But in your particular piece I wonder if I am wrong in detecting a more personal element. For example, when you say “I had to convince the typewriter that it still had work to do, that there were still words out there worth shedding ink for”, I felt that the typewriter stands for Bryan in his role and intentions as a writer. A sense of mission which exists objectively as an adjunct to our daily life. For a typewriter has no other function but to put out words. And in your dream they had become useless and died.

    So not for the first time I’d class this as an anxiety dream; but then the way you’ve beautifully narrated succeeds in negating any cause for anxiety because the words you’ve produced provide their own justification. The work is being done and the words are being set on a page with the option still open to use up paper and ink.

    I go through something similar, in putting together my “master copy” of written materials I judge worthy of indefinite retention after editing. I have a cupboard of good clean paper ready to print the whole thing, single-sided, currently 1,151 pages, 262,598 words & I don’t know how many illustrations. But but what would be the sense? They’re all safe and backed up.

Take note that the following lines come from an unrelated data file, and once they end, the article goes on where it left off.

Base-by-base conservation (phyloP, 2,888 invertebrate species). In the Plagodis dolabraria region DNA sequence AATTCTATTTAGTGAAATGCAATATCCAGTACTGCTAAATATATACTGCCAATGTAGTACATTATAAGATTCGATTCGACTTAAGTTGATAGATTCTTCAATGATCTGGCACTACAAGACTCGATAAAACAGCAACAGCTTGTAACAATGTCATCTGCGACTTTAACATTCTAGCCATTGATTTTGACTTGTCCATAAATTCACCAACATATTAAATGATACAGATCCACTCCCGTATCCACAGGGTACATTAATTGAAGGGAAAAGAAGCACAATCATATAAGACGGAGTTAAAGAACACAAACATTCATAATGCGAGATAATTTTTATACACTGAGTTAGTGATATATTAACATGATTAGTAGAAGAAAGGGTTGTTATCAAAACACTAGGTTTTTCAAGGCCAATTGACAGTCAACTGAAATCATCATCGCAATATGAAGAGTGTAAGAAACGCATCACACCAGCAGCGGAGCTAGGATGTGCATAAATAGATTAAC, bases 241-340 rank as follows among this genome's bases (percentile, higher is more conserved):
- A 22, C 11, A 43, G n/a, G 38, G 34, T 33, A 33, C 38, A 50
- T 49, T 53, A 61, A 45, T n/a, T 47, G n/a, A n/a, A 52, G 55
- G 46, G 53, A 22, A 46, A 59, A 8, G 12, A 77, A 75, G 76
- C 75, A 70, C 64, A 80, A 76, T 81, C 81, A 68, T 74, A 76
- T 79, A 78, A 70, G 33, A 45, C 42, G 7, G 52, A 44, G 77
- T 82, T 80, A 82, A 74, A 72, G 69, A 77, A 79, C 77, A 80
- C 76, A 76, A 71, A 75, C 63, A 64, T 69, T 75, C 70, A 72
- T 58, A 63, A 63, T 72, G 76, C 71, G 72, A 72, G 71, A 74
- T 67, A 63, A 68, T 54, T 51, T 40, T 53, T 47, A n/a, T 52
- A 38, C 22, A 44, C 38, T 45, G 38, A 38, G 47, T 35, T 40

Anyhow, you demonstrate that dreams are necessary, and the ability to preserve them in words is such a great gift, and its own reward.

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    • Yes, indeed. I thought about that too: my failure to resurrect the typewriter.

      I had some thoughts on your perfection post, and I was trying to put them in order to make a reply, but I was busy spending the morning at the car dealership caught up in my own small pursuit of perfection called a “wheel alignment.”

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  3. That excuse has long expired, Brian. I waited unselfishly till you were untangled, but now I worry about you & hope all is well. But am also eager for your thoughts.

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  4. I thought you were talking about manual typewriters until you mentioned the plugging in! So they were electric ones, not the more ancient writing instruments, like my old Olivetti. There was something so reassuring about the tappity tap sound and the touch of the keys. I wouldn’t mind swapping my ‘Word Processing’ keyboard for an obsolete typewriter, as long as it could connect to the internet.

    Liked by 1 person

    • A while ago I came across this ad for a computer keyboard that looked just like an old manual typewriter, and it even had that nice typewriter click to the keys. I can’t remember the name of it. It was very expensive, though. I think it was about $300. Seems like a lot to pay for a novelty keyboard.

      Liked by 1 person